That is a good thing. But persistent poverty is a practical problem as well as a moral one, and we do ourselves no good to focus on our moral failings and not the practical shortcomings of the countries and governments involved. Poor people grow out of poverty when their governments create an environment in which educated workers and capitalists have the physical and legal infrastructure that makes it easy to start a business, raise capital, and become entrepreneurs, and when they subject their people to at least some sort of competition from beyond – because companies and countries with competitors always innovate more, better, and faster. (The writer is an online marketing strategist)
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See Kapruka's top selling online shopping categories such as Toys, Grocery, Flowers, Birthday Cakes, Fruits, Chocolates, Clothing and Electronics. Also see Kapruka's unique online services such as Money Remittence,News, Courier/Delivery, Food Delivery and over 700 top brands. Also get products from Amazon & Ebay via Kapruka Gloabal Shop into Sri Lanka.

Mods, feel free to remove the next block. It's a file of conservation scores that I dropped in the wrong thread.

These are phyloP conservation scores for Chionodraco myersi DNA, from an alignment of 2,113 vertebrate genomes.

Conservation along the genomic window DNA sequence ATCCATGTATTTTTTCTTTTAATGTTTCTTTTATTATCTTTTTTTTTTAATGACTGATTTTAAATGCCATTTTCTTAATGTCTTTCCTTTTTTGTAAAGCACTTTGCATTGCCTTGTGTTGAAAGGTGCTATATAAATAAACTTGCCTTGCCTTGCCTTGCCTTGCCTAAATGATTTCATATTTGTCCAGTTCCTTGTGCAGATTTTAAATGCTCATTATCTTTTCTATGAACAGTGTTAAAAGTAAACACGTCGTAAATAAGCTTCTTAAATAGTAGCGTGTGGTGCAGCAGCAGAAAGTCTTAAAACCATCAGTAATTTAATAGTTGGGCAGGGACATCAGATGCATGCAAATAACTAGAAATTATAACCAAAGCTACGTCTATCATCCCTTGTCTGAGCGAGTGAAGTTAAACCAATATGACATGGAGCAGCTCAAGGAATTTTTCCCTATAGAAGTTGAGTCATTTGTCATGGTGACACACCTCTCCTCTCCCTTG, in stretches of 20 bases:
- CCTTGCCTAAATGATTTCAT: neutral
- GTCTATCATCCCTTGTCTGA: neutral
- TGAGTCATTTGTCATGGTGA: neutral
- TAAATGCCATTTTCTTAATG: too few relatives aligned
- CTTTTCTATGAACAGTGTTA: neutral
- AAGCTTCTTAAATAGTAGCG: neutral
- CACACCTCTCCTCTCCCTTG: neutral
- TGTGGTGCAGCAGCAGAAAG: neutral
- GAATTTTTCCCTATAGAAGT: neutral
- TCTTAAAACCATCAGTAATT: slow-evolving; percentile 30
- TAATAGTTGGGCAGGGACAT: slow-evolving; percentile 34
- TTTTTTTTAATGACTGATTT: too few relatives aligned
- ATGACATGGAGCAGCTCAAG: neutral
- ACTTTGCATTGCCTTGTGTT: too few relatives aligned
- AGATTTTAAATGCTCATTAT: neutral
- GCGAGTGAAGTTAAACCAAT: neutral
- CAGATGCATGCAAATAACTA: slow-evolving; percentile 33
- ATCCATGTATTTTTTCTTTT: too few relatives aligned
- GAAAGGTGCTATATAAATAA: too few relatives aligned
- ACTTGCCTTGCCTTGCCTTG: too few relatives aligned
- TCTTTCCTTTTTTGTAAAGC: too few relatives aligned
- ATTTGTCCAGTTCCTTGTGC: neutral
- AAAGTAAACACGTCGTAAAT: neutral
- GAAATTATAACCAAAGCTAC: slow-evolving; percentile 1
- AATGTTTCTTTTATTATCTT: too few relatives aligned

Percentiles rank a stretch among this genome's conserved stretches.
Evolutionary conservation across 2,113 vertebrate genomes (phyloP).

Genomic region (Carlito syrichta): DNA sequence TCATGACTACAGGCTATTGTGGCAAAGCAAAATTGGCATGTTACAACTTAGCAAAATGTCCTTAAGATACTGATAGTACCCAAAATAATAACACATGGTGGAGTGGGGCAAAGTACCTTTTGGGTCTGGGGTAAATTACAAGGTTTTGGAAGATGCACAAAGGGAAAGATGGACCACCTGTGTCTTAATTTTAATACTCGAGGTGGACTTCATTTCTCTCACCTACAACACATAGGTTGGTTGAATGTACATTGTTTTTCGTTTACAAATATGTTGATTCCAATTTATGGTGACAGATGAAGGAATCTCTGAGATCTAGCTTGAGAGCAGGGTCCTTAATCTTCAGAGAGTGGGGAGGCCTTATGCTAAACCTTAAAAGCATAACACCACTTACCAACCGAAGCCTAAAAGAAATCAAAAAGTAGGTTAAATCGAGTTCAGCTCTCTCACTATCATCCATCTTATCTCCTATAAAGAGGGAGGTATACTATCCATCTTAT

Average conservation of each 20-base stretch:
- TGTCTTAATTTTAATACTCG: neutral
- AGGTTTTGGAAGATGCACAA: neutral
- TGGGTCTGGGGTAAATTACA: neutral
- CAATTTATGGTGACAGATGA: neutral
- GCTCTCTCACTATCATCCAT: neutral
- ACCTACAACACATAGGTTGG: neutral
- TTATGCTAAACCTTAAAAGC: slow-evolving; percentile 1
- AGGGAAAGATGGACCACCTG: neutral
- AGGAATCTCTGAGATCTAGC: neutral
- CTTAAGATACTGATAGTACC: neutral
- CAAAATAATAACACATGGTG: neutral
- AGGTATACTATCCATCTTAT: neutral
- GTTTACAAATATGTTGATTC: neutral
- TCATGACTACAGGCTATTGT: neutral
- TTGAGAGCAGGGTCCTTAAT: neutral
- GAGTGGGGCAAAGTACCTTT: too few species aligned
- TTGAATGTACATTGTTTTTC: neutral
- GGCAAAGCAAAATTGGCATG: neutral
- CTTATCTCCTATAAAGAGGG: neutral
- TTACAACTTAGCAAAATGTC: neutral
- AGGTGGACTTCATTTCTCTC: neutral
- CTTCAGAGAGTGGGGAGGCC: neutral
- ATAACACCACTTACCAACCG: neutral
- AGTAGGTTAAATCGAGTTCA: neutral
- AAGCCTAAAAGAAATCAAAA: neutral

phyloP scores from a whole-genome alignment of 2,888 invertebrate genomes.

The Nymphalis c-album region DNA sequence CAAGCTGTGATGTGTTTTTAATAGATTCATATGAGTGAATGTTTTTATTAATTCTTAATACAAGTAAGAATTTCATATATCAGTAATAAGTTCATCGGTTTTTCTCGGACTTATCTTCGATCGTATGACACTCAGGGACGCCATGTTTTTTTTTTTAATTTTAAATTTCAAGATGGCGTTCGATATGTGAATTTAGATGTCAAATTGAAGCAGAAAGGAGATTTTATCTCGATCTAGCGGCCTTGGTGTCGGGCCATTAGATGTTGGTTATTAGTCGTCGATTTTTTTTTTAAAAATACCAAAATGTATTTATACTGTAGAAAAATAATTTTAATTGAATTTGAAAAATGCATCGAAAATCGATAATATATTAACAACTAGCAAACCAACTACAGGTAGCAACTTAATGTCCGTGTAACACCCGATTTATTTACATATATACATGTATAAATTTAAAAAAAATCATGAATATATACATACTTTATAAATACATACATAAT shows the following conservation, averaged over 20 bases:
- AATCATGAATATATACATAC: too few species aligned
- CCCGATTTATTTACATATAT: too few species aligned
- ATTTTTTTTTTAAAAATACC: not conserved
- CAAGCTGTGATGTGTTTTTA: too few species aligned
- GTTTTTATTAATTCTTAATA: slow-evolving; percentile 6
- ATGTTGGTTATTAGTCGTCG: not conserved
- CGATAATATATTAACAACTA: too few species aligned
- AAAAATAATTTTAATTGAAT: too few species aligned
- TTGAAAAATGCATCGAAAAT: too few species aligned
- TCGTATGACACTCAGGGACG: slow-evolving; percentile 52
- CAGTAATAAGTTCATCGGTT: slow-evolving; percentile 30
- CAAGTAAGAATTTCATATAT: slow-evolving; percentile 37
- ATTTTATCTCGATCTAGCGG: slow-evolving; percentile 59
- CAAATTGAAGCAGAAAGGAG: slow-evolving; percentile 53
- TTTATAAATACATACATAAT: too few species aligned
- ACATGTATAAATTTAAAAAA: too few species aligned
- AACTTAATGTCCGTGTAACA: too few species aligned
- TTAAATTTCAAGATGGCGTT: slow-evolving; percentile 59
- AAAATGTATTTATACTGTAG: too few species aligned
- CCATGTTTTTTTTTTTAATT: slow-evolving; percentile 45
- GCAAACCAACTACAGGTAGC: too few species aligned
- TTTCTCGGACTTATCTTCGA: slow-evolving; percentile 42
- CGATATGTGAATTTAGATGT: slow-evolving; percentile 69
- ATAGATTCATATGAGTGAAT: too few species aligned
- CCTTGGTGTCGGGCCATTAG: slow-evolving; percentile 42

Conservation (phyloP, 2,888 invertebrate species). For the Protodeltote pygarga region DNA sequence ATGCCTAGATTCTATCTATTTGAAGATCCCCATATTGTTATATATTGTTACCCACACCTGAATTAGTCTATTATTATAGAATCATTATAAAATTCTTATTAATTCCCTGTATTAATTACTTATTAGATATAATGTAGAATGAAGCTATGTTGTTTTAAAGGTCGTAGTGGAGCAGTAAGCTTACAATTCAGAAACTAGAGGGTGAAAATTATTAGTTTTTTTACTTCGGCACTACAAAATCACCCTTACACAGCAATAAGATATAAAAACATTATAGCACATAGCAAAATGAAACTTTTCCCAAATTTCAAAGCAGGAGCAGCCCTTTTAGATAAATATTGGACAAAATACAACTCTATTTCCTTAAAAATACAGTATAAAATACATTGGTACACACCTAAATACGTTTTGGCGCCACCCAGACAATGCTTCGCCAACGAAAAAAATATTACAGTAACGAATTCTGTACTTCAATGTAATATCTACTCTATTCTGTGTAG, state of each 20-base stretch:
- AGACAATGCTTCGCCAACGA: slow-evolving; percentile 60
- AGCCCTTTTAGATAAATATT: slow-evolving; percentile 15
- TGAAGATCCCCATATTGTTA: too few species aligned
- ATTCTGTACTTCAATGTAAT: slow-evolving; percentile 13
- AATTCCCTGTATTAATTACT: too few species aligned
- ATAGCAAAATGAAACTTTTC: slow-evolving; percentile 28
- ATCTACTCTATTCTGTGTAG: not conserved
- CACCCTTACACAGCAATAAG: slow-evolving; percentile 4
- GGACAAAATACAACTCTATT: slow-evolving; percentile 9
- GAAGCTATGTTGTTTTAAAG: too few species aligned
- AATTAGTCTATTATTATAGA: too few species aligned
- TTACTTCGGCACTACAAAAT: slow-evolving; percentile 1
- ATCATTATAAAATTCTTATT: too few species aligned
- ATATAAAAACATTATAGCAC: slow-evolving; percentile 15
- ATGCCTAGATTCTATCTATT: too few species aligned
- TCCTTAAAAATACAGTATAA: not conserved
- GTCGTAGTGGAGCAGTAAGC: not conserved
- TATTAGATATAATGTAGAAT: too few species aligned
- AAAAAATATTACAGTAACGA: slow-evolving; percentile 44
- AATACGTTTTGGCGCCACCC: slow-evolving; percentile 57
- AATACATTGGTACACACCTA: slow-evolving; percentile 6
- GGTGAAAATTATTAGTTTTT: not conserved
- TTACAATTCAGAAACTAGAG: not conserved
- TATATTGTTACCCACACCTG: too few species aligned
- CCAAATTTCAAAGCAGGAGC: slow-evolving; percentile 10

• IndikaF Thursday, 23 February 2012 10:08 AM

    A Very Good Article indeed. Sad that our government authorities won't understand this. Even if the do, they do nothing about it, so does the people. Kind of sad but it is the reality which we should strive to change with leadership.

    A W Abdulkany Thursday, 23 February 2012 06:59 AM

    The lessons from the naighbours all fine and should be emulated in the long run. Not that our econominists are not aware of it. The bureacracy is in confusion now. They are not in the mind to implement new strategies to elevate the prevailing condition to the level of our south east asian neighbours. All of them are involved in overcoming the current situation Sri Lanka is faced with. After the degfeat of the terrorism, the country is facing numerous problems especially from the West and particularly from the US. The bureacracy is unable to put their heart and mind to the ecnominc problems we facing right now. Peace in country is not sufficient peace in the mind of all rulers should prevail. no big articles will serve the purpose; we are in the process of attacking and trying to solve the day to day problems the country is facing; may be fault of the System.

    PKR Thursday, 23 February 2012 07:59 AM

    Good article with eye opening remarks.